At the mission Calvin met the pastor of a local church who, week after week, invited him to Sunday worship. Finally, he agreed to attend, “just so he’d leave me alone” he said. It was then that he heard the gospel in a way that revolutionized his life.
“I never heard someone speak about God with that kind of authority,” he said. “The pastor showed me the Scriptures about sin and salvation, and I wrote them all down. A few days later I said one of the pastor’s prayers the pastor had given me.”
Nolan became a permanent fixture at the Mission, working as their maintenance man and groundskeeper. As he involved himself in the Bible studies at the Mission and attended worship services at his new church, his faith and understanding of Christ grew.
Several months later two area churches joined forces to expand their work among those without a church home in the city. During a time of worship at the Mission, he shared his testimony -- the drugs, manslaughter, prison terms. He didn’t soften anything.
The men from one of the churches sensed the hand of God on Calvin’s life. After meeting with their pastor, they offered him a job as maintenance man at their church.
Part of his new responsibilities involved the upkeep of the church’s state-licensed preschool and, to comply with state law, he was fingerprinted.
“I knew I’d be fired once the State got my prints,” he said. State law mandated that convicted felons could not work around children. As expected, a few weeks later the church received a call from the licensing bureau. “Do you know you have a twice-convicted felon working for you?”
When Calvin learned of the call, he told the pastor he was quitting. “I didn’t have the resources to fight the state,” he said.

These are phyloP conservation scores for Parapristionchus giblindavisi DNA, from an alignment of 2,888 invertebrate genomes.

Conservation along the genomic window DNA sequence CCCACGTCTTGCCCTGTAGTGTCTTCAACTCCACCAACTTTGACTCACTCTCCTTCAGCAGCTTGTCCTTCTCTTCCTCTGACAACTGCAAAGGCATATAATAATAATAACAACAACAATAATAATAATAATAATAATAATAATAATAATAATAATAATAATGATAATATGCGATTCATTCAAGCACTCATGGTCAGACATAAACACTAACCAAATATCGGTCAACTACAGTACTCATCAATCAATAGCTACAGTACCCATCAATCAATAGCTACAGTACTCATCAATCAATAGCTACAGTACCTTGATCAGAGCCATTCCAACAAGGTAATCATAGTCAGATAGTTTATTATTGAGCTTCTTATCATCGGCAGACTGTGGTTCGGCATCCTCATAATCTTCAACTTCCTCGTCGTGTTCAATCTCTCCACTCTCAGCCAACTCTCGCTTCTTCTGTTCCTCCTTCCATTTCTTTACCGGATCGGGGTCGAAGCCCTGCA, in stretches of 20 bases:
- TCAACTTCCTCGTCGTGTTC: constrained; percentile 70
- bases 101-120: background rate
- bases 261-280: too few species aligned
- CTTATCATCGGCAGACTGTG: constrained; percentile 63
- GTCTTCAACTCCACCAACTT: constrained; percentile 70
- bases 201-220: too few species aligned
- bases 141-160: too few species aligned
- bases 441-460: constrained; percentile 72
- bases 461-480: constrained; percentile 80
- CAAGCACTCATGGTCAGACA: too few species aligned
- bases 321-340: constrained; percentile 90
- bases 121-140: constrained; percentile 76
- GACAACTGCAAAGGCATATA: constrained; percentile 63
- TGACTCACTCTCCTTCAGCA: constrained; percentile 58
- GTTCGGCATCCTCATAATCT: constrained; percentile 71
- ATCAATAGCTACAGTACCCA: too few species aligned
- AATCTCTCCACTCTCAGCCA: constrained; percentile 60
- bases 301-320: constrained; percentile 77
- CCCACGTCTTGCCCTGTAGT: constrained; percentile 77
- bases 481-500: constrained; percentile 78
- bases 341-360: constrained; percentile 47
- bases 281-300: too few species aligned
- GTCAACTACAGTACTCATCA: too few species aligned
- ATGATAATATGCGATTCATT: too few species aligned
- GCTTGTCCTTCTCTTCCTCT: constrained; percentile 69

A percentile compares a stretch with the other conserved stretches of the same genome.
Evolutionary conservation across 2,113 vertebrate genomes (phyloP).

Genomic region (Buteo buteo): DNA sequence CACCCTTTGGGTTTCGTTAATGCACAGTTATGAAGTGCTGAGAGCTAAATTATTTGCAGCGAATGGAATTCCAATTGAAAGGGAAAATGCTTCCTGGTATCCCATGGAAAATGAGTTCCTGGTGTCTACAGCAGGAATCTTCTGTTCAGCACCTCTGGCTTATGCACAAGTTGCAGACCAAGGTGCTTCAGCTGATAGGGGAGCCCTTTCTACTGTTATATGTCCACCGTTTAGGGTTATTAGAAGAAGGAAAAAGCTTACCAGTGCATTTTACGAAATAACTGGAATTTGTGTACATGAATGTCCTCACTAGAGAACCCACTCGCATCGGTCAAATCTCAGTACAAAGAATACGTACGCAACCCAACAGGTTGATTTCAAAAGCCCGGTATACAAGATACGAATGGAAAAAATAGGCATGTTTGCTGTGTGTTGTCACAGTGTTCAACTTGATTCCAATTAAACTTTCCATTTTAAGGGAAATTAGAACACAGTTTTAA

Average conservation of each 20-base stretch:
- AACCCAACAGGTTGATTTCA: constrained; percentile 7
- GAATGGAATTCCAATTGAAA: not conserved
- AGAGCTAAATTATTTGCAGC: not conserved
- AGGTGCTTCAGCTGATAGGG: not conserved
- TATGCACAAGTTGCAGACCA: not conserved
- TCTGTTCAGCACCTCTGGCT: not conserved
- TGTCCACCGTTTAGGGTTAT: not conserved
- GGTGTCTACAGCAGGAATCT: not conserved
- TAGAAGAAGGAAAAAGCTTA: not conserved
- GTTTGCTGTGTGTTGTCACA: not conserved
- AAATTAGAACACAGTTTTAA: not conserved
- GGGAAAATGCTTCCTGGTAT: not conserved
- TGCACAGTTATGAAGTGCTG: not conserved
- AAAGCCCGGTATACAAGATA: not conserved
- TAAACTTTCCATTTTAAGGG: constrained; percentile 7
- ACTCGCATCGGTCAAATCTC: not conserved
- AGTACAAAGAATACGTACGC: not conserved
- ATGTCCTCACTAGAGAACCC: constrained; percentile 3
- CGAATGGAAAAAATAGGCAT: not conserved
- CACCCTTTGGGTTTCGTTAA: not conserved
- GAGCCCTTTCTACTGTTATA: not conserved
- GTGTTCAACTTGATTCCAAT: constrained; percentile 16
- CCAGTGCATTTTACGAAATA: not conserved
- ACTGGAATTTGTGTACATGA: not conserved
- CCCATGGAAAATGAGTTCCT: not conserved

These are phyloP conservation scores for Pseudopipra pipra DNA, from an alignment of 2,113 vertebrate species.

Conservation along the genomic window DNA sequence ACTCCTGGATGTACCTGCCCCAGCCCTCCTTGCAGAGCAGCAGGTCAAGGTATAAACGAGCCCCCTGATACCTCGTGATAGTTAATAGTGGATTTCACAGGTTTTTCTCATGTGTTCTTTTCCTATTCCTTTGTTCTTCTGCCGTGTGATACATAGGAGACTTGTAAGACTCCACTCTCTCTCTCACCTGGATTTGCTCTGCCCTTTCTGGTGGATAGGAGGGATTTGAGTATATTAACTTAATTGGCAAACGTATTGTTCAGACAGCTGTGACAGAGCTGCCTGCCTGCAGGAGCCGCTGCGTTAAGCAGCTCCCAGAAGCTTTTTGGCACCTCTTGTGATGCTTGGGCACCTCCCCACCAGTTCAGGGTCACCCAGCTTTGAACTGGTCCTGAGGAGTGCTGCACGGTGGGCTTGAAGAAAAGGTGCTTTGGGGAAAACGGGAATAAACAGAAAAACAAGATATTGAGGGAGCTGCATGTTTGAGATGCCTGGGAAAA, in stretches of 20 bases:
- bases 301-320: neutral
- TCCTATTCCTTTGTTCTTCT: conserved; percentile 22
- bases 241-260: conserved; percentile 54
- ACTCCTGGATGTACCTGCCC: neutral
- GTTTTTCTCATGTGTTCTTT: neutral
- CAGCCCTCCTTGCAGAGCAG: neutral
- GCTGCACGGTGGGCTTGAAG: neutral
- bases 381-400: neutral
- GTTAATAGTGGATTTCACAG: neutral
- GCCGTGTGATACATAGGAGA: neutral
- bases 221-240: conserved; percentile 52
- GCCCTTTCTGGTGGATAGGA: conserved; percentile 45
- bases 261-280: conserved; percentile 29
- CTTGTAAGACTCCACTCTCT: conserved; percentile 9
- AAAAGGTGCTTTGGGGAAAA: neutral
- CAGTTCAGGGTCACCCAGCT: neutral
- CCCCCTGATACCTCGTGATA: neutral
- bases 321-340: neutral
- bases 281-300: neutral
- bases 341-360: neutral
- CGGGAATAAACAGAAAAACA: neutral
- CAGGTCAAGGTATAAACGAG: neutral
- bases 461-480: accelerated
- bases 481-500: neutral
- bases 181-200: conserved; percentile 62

But the church leaders would not give up so quickly. They appealed the State’s decision and requested a hearing. As both parties waited to go to court, the State ordered him to stay away from the preschool.
“It broke my heart,” he said, “when the little kids waved at me and I had to keep on walking.”
During the hearing the attorneys for the State repeatedly challenged the church, “Don’t you know what Mr. Nolan has done?” And each time, the church leaders responded, “Yes, we know all about his past. But Christ has changed him. He’s a new man.” The pastor added, “If a man, saved and changed by the power of God can’t work in a church, where can he work?”
Calvin's support did not come only from the church were he worked. More than sixty parents and community leaders flooded the chambers to defend their friend. A local attorney told the judge, “I would trust that man with my life . . . and with the lives of my family members.”
The hearing lasted seven hours. Then came the waiting. Six weeks later the judge finally rendered his five-page decision. It concluded, in part:
“The list of witnesses who testified on behalf of (Calvin Nolan) is impressive both in number and in caliber. . . . The court has heard many licensing discipline cases, but has never encountered such as outpouring of support . . . . (Therefore) there is substantial and convincing evidence to support a reasonable belief that (he) is of such good character as to justify an exemption to allow (him) to . . . retain his position at the church and all its related duties.”
Calvin and his friends could almost hear heaven rejoice.
Scripture promises, “If any man is in Christ, he is a new creature. Old things have passed away. Behold all things are new” (2 Corinthians 5:17). Calvin started life in the ghettos of St Louis and wended through the darkest corners of drugs, death, and prisons. But God reached from heaven and took a lawless man and gave him much more than a change of address. God gave him a new heart.
Before I concluded my interview, Nolan was quick to add, “If God did that for me, He’ll do it for anyone who asks for His help.”
And to that, everyone who has met Christ can readily say, "Amen."
And to that, everyone who has met Christ can readily say, "Amen."